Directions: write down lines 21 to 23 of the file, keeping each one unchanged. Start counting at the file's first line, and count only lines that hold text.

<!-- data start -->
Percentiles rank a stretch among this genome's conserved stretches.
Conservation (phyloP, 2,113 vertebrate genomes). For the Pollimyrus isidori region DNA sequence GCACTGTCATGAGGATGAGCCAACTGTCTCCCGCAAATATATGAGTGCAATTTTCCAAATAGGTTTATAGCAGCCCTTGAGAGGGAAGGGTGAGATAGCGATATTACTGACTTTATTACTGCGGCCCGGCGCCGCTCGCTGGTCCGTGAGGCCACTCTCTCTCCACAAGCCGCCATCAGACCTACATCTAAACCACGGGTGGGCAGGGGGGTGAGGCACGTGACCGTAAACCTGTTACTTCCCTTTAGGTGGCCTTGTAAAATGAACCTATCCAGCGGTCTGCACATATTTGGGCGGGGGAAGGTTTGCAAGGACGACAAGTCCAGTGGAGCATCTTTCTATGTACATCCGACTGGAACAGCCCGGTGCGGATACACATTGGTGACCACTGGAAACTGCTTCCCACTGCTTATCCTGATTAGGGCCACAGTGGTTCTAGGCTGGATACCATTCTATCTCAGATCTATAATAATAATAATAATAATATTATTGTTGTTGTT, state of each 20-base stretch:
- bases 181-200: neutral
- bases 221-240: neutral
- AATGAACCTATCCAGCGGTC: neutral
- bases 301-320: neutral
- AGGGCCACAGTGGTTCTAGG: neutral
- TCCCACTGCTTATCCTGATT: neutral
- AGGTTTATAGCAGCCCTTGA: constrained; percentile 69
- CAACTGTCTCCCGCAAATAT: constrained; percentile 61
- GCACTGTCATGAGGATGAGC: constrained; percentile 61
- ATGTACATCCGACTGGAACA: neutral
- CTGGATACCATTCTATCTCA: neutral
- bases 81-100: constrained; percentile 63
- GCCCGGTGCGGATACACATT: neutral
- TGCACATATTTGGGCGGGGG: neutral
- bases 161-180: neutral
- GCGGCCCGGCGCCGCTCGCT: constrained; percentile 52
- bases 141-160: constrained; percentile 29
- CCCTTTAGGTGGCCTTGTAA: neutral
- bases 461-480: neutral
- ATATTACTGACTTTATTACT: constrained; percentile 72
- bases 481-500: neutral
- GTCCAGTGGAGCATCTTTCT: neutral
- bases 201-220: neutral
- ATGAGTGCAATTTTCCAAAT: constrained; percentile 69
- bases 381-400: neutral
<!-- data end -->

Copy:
- bases 461-480: neutral
- ATATTACTGACTTTATTACT: constrained; percentile 72
- bases 481-500: neutral